1. Are you attending consistently?
This is the biggest reason I see clients not progressing. I recognize my client’s are busy and it can be hard to carve out about 1.5 hours/week to attend regularly. However, regular attendance is essential in the beginning and middle phases of treatment. If you aren’t able to keep your appointments, you need to consider the reasons. Are you ambivalent about change? Are sessions bringing up painful memories or feelings? Do you struggle with feeling you’re not worth the time and money to invest in yourself? Are you busy taking care of everyone else? These are the issues you need to be bringing up in therapy.
2. Do you have the right therapist?
You should feel comfortable with your therapist and like s/he understands you. You may not like or agree with everything your therapist says. Part of a therapist’s job is to challenge you, present new ideas and alternate ways to thinking and behaving. Choosing a therapist is a personal decision. Fortunately, we have many to choose from in the San Jose area.
3. Are you working between sessions?
One hour a week is not going to produce the results most people want. At a minimum, I suggest scheduling time to reflect on your session and think about what you learned, questions for next time. Journaling for 10-15 minutes a few times a week will also help you can insights. Reading a self-help book can also reinforce ideas. Your therapist may also suggest specific homework assignments. You will probably make more progress if you do them.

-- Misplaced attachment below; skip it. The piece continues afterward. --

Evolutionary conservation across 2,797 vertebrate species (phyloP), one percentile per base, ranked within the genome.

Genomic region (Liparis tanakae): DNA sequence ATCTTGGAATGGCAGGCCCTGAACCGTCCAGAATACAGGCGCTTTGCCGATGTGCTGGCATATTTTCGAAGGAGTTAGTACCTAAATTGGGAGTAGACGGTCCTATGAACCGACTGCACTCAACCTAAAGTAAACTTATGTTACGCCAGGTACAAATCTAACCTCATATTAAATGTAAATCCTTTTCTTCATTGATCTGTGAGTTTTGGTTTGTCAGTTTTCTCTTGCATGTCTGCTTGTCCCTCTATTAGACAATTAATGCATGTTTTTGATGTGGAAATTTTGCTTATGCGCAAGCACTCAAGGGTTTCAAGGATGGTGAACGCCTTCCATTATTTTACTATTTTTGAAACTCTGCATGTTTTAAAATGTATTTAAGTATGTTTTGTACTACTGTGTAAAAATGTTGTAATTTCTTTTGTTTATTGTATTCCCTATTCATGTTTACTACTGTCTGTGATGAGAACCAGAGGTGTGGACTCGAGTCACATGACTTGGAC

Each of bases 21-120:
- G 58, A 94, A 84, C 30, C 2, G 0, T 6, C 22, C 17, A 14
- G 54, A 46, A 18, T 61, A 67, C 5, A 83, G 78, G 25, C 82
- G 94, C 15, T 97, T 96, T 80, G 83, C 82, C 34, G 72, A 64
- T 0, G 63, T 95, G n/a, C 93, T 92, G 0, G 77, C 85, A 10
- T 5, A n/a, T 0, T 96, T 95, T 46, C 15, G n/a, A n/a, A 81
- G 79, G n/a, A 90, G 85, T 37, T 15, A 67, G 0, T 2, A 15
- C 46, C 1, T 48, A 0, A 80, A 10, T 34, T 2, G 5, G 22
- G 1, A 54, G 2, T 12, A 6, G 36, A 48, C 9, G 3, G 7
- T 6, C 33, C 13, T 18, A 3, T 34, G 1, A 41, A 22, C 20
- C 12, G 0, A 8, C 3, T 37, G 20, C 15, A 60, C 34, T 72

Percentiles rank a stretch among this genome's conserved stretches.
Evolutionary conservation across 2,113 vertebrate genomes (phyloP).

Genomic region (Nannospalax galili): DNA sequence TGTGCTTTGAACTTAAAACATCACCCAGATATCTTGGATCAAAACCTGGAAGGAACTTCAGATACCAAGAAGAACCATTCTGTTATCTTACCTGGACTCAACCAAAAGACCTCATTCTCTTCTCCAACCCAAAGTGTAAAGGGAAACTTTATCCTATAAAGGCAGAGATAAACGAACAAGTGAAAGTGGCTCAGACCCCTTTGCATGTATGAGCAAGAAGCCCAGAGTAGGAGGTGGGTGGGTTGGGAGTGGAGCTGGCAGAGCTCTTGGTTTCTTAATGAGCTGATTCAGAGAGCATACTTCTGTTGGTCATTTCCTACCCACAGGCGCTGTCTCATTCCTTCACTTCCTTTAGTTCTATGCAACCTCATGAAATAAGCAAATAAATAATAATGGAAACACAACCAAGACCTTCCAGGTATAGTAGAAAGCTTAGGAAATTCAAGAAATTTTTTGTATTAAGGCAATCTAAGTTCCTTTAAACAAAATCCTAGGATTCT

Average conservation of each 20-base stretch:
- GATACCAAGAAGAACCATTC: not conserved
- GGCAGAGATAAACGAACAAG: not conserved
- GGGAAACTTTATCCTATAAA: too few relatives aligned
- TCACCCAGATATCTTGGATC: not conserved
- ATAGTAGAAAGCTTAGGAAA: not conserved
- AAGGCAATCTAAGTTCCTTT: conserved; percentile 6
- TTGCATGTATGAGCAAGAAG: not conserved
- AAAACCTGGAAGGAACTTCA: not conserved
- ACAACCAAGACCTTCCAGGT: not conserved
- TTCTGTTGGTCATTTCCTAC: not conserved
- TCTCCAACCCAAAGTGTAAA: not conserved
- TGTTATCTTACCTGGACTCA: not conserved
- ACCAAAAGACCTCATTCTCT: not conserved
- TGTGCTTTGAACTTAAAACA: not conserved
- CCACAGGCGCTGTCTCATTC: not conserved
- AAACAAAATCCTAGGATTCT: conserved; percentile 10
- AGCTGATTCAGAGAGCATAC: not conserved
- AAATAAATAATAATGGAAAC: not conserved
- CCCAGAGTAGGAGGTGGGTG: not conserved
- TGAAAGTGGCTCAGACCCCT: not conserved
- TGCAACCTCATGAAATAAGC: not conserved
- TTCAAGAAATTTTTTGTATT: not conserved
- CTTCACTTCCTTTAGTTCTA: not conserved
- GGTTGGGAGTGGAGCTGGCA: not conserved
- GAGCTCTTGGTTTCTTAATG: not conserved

4. Do you have clear, realistic goals?
In short, if you aren’t clear on what you are trying to achieve, you won’t know when you’ve gotten there. Remember that people often seek therapy to change long-lasting ingrained behavior patterns. These do not change in a month or two.
5. Are you sure you aren’t making progress?
Change is a process. Sometimes it’s quite slow and you aren’t even aware of the baby steps you are taking. Spend some time alone and with your therapist considering if there has been progress. Sometimes it’s also easier for an outsider to objectively measure change.
Best wishes on your change journey.
Sharon Martin, LCSW